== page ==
Why Is The British Museum So Dull?
I hate seeing museums dumbed down. The shameful ruination of the Maritime Museum and the ghastly disaster that is now the Bethnal Green Museum Of Childhood have dumbed history to the point of imbecility, but there is another extreme – to me at least, the British Museum, despite its blockbuster exhibitions, remains painfully boring.
Why are so few of the exhibitions placed in contexts that bring history alive for visitors? We look at a papyrus, we stand before a carved stone, but the fascination of the story resolutely fails to catch fire. On his excellent London blog The Great Wen, Peter Watts points up the same problems I felt when faced with an overwhelming amount of material not so much curated as dumped into a series of rooms.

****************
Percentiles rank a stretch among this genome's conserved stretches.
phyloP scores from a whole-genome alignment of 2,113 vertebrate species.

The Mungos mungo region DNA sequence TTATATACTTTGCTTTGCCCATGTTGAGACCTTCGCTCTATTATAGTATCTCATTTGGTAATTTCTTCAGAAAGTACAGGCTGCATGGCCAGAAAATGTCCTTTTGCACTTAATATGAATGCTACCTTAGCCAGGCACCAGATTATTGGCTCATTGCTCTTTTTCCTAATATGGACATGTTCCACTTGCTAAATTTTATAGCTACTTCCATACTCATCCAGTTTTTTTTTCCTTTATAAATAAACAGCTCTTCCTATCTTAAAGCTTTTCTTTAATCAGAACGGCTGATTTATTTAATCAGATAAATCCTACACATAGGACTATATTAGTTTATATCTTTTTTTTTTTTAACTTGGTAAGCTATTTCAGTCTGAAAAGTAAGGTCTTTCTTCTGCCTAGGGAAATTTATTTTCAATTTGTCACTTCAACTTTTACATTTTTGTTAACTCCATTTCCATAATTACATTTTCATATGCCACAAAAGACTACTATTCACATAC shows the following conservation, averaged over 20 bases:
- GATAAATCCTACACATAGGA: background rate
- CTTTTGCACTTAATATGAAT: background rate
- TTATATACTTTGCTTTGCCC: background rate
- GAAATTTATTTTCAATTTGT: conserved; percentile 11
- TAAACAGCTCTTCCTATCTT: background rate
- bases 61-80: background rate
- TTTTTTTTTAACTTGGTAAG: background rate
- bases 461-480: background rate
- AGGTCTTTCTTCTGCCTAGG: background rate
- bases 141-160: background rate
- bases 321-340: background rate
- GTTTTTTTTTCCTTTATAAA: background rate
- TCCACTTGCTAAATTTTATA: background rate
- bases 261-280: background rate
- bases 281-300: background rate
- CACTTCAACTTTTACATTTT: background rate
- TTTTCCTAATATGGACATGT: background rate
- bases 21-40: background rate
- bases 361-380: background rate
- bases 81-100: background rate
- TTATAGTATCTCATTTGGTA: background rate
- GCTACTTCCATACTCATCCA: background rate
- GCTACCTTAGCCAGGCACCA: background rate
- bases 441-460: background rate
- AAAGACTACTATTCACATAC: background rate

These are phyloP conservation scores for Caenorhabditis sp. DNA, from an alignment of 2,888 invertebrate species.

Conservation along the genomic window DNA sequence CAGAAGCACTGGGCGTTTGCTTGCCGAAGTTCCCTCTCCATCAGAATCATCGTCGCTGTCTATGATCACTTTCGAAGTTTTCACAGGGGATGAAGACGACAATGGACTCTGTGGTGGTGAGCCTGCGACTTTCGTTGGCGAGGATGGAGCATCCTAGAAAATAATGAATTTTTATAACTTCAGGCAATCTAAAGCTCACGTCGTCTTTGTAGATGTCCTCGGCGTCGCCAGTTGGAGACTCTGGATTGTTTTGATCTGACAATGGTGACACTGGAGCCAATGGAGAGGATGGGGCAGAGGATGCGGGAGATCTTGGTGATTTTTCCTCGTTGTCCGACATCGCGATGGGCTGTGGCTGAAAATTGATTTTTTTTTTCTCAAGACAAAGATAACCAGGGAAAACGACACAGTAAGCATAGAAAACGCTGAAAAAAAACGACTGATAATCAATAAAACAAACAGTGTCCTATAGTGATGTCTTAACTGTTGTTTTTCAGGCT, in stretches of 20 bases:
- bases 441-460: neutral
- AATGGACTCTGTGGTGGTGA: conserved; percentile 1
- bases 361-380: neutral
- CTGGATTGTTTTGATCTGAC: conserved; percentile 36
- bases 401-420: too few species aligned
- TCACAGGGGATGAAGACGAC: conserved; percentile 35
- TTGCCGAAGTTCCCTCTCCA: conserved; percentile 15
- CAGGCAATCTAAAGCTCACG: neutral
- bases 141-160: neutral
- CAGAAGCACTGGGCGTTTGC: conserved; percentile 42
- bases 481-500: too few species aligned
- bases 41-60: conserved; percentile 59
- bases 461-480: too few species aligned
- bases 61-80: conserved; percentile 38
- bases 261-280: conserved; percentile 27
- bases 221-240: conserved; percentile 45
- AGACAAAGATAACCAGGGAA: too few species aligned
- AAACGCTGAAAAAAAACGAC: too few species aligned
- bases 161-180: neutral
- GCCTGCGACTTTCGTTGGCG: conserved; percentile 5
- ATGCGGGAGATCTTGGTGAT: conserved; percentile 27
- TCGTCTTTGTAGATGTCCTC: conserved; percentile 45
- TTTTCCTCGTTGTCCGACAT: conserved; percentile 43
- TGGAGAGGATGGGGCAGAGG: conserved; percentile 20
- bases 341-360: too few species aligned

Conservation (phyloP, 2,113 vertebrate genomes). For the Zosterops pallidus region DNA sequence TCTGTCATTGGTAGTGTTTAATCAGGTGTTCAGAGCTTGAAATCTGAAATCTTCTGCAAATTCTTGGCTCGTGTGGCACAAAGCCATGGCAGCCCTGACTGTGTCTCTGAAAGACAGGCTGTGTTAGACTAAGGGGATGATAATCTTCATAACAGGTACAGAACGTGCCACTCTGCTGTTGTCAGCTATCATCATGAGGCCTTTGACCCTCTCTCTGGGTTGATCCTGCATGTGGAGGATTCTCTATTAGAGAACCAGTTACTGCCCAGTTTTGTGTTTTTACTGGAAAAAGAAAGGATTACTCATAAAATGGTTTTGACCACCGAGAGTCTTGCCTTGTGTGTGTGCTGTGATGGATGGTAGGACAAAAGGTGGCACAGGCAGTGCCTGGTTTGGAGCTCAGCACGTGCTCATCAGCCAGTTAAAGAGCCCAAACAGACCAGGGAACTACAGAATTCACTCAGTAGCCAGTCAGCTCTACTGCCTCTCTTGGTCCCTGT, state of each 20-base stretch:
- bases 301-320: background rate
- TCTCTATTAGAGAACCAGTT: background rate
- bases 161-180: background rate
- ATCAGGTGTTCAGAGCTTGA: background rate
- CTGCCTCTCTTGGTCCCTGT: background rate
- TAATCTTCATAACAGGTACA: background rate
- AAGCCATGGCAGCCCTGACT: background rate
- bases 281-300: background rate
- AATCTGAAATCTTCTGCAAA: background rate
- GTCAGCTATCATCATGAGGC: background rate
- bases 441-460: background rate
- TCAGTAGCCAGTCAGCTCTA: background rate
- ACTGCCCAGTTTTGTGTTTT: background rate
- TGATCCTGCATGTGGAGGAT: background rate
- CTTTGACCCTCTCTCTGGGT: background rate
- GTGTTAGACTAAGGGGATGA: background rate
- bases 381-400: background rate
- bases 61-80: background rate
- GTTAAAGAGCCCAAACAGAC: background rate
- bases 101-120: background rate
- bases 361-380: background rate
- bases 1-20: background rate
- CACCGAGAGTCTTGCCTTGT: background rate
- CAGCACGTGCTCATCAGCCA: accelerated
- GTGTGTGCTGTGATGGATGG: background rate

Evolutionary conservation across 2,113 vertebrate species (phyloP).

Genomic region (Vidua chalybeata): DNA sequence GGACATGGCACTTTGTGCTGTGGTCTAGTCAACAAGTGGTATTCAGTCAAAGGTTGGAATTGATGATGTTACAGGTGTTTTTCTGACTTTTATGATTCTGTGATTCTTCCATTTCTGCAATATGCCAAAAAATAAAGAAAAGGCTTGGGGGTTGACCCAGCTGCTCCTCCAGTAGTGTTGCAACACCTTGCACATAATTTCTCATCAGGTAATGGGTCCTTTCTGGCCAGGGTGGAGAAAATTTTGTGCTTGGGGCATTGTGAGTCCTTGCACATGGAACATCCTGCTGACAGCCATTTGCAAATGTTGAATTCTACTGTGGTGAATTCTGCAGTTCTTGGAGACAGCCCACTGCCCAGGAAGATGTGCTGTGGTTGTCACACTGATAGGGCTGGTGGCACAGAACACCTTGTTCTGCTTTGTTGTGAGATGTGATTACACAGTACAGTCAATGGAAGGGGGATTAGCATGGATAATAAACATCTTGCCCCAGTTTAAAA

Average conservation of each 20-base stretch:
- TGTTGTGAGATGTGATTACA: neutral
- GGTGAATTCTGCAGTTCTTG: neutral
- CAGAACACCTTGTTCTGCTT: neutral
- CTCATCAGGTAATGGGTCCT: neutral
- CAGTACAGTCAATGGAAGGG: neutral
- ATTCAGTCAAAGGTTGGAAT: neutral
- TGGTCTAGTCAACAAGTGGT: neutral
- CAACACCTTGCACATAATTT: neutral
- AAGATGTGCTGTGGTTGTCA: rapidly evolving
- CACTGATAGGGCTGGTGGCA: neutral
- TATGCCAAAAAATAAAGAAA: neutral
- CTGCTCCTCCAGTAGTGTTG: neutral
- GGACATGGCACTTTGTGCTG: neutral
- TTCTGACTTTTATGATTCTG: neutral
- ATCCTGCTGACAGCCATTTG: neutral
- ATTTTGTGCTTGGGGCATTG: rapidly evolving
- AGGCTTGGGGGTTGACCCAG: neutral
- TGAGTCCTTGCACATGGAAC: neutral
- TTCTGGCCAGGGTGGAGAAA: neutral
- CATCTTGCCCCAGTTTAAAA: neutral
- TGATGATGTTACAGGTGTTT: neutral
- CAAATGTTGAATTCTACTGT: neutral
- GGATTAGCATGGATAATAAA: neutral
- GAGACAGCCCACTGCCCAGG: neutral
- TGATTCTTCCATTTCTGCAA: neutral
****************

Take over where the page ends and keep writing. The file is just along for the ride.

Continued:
‘The British Museum make museum-going into something worthy rather than fun. My fear is that thousands of people will push through heaving crowds to see this exhibition drawn by fawning publicity and out of a sense of duty, before emerging battered and bored, vowing to never visit another museum until the next blockbuster rolls into town.’
I couldn’t have put it better. The British Museum is an astonishing resource, but the sheer volume of history here is tricky to access, and is especially challenging for the young. When I was small, I vividly remember seeing the Pompeian body preserved in ash, and the very few things in the museum that looked human. No amount of broken pottery can capture the feeling of seeing history through the eyes of someone who lived.